Feature stories

Feature stories

Warbixino Soomaali

Instagram photostream

Photo essays



Saido, 17, Bacaado

UNICEF Somalia/ 2011/ Pflanz
© UNICEF Somalia/ 2011/ Pflanz
Saido, 17 years old, holds one of her family's goats that she cares for when she is not at school.

As told to Mike Pflanz

BACAADO, Northwest Somalia “Somaliland”, 29 March 2011 – “My name is Saido Ismael Ahmed, and I live in Bacaado [pronounced Ba'ado], a rural area which is a long walk from Hargeisa [main city in Somaliland]. I am 17 years old, I am one of nine children in my family, five of my brothers and sisters are older than me and three are younger. My mother cares for us because my father had a stroke recently and is now not capable.

My family has always been nomadic herders. We keep cows and sheep and goats – they are the only way we can earn money, from milk or, rarely, meat – and we walk with them to find water and pasture when the drought comes. My duty, like all my siblings, is to care for these animals.

But I am also going to school. I am the first in my family to go to school. I wake up at 6 in the morning and my older sister Nura has been awake for an hour and has already made breakfast for us all. Then I walk to school, usually with my cousin Saidi, who is my best friend. It takes us about half-an-hour, unless it’s raining, then we get wet and it takes longer.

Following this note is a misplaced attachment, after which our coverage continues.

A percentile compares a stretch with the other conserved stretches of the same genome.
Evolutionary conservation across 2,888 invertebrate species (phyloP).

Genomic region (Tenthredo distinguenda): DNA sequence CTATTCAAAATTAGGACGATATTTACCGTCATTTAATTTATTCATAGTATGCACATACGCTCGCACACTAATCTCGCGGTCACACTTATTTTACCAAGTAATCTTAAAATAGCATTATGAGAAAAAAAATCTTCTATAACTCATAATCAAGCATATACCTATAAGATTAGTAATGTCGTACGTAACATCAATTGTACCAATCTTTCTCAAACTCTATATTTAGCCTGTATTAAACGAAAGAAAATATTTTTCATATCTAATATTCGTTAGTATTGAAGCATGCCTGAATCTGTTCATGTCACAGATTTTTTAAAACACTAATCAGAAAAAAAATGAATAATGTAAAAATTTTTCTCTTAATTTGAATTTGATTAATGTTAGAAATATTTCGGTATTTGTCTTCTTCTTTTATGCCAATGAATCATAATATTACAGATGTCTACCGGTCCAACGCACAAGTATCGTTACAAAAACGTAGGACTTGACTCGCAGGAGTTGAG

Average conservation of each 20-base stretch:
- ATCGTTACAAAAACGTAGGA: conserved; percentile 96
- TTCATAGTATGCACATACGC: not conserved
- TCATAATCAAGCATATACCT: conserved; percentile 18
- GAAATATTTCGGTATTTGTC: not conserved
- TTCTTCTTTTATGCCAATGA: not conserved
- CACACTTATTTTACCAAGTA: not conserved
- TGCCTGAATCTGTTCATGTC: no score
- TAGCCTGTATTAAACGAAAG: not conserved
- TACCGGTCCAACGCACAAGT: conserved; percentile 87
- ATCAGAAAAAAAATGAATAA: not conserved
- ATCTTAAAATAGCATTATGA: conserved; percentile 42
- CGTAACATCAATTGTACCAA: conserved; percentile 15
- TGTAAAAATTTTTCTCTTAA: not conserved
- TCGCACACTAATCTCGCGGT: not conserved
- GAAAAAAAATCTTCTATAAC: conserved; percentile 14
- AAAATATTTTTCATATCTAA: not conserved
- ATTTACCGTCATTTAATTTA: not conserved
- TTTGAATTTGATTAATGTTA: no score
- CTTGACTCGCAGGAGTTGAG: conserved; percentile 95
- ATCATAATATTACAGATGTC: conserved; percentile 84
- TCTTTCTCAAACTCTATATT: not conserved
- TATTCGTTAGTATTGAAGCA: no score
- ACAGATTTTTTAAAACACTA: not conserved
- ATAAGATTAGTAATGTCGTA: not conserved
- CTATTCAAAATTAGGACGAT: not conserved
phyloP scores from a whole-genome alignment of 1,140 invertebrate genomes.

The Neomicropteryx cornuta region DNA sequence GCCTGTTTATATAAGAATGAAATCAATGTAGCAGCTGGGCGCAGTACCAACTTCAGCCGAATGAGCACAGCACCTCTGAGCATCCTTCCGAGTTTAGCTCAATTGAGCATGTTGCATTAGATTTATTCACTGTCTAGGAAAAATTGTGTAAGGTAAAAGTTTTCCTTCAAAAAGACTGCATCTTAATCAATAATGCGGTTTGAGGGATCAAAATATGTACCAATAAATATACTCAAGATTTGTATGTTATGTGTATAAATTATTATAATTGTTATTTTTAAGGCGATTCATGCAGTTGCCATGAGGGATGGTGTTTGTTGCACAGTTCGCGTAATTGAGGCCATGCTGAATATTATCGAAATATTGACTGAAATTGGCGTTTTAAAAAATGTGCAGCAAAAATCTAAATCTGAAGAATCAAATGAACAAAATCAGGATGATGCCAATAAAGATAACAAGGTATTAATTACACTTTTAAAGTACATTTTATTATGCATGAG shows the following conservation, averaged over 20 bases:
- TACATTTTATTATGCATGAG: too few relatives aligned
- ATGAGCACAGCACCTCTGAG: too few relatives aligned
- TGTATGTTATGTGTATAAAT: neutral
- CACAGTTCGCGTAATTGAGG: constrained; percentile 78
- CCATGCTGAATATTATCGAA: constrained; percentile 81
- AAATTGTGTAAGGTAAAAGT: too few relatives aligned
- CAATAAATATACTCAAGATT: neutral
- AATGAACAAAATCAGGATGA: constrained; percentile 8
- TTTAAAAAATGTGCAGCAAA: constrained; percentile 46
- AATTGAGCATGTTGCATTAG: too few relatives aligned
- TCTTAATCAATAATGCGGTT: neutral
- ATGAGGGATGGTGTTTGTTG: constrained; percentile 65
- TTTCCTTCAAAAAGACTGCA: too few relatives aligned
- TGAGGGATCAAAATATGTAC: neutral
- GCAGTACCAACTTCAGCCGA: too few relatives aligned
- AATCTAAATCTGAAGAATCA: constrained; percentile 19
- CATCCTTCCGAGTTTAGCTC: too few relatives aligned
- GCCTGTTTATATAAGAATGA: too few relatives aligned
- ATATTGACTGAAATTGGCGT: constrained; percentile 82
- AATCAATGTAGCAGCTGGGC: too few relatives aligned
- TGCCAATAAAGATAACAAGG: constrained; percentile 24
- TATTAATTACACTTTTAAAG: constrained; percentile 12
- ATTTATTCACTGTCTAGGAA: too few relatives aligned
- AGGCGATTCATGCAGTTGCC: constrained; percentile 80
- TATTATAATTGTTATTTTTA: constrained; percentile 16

Walking to school, and coming home again, are my favourite times of day. I can talk and joke with Saidi. But also the schoolwork I enjoy. Our school is for 30 children, the teaching happens just under a tree, but it is ok for us pastoralist children to go with the animals for some weeks, and then return. At least I am learning more than if there was no school.

When I come home, I eat lunch and then I go to take over from my younger brother looking after the animals. It is my responsibility and it is hard work. The cows are ok, but the goats and the sheep run so fast, I find it difficult to keep up with them. There are wild animals here, like hyenas, and I have to protect my livestock. I am not afraid of the wild animals, just of the punishment from my mother if I lose an animal.

In the evening, I help to cook dinner, which is usually rice and loxlox [Somali bread]. The water for cooking has to be fetched from very far away, more than four hours walk. We take the camels to carry the water back so we only have to go every two days. Even the firewood is hard to find here, there are few trees and everything is affected by drought.

After dinner, there is homework to do. I have never seen a television, but I like to listen to the radio to hear news about the world and my country. My sisters say that I am the one always telling jokes and stories, about school, about what happened when I was caring for the animals, some news from the neighbours. The best times I enjoy are wedding celebrations when we all gather and dance and sing and can celebrate.

I am happy with my life here, but I want to leave this place to get a good job and earn more money. My family sacrifices things for me so I can go to school, and I feel a responsibility to help them. 

Related stories

Child-To-Child Clubs: Student clubs give Somali children a say in how their schools are run

Mobile classes give nomadic children their first taste of school

Integrated Quranic Schools: Joint approach to early learning accelerates school success



 Email this article

unite for children